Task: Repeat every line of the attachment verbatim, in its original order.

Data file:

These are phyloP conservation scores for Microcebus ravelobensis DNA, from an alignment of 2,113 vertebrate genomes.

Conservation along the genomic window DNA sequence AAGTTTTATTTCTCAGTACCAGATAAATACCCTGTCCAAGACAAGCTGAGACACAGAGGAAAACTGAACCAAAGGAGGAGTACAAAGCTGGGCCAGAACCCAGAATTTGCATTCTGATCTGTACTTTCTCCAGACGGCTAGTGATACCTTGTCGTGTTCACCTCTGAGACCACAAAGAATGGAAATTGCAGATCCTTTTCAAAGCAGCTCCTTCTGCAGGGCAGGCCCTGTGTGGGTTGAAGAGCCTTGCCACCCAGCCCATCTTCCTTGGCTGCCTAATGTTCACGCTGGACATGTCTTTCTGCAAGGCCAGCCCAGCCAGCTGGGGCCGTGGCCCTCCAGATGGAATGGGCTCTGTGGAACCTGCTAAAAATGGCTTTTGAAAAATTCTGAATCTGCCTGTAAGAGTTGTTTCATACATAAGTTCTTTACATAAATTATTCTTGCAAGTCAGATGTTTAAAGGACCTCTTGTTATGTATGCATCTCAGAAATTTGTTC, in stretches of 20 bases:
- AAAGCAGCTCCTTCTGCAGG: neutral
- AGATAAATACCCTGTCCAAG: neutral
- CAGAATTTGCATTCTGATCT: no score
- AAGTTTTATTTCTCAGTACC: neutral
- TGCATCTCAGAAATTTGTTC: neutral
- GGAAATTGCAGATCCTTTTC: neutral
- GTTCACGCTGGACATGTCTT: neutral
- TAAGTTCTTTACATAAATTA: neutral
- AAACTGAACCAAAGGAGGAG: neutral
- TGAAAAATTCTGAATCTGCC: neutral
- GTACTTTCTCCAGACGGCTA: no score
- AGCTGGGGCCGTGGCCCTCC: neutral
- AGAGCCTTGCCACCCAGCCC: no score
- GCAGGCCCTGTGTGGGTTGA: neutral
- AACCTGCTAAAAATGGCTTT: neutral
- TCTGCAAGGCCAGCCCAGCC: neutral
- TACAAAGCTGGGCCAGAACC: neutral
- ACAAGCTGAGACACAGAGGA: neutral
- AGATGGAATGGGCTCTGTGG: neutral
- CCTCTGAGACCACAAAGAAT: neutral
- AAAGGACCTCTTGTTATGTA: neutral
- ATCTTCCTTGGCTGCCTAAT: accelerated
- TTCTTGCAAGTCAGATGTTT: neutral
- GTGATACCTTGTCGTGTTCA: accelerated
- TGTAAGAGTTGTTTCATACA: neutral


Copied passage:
These are phyloP conservation scores for Microcebus ravelobensis DNA, from an alignment of 2,113 vertebrate genomes.

Conservation along the genomic window DNA sequence AAGTTTTATTTCTCAGTACCAGATAAATACCCTGTCCAAGACAAGCTGAGACACAGAGGAAAACTGAACCAAAGGAGGAGTACAAAGCTGGGCCAGAACCCAGAATTTGCATTCTGATCTGTACTTTCTCCAGACGGCTAGTGATACCTTGTCGTGTTCACCTCTGAGACCACAAAGAATGGAAATTGCAGATCCTTTTCAAAGCAGCTCCTTCTGCAGGGCAGGCCCTGTGTGGGTTGAAGAGCCTTGCCACCCAGCCCATCTTCCTTGGCTGCCTAATGTTCACGCTGGACATGTCTTTCTGCAAGGCCAGCCCAGCCAGCTGGGGCCGTGGCCCTCCAGATGGAATGGGCTCTGTGGAACCTGCTAAAAATGGCTTTTGAAAAATTCTGAATCTGCCTGTAAGAGTTGTTTCATACATAAGTTCTTTACATAAATTATTCTTGCAAGTCAGATGTTTAAAGGACCTCTTGTTATGTATGCATCTCAGAAATTTGTTC, in stretches of 20 bases:
- AAAGCAGCTCCTTCTGCAGG: neutral
- AGATAAATACCCTGTCCAAG: neutral
- CAGAATTTGCATTCTGATCT: no score
- AAGTTTTATTTCTCAGTACC: neutral
- TGCATCTCAGAAATTTGTTC: neutral
- GGAAATTGCAGATCCTTTTC: neutral
- GTTCACGCTGGACATGTCTT: neutral
- TAAGTTCTTTACATAAATTA: neutral
- AAACTGAACCAAAGGAGGAG: neutral
- TGAAAAATTCTGAATCTGCC: neutral
- GTACTTTCTCCAGACGGCTA: no score
- AGCTGGGGCCGTGGCCCTCC: neutral
- AGAGCCTTGCCACCCAGCCC: no score
- GCAGGCCCTGTGTGGGTTGA: neutral
- AACCTGCTAAAAATGGCTTT: neutral
- TCTGCAAGGCCAGCCCAGCC: neutral
- TACAAAGCTGGGCCAGAACC: neutral
- ACAAGCTGAGACACAGAGGA: neutral
- AGATGGAATGGGCTCTGTGG: neutral
- CCTCTGAGACCACAAAGAAT: neutral
- AAAGGACCTCTTGTTATGTA: neutral
- ATCTTCCTTGGCTGCCTAAT: accelerated
- TTCTTGCAAGTCAGATGTTT: neutral
- GTGATACCTTGTCGTGTTCA: accelerated
- TGTAAGAGTTGTTTCATACA: neutral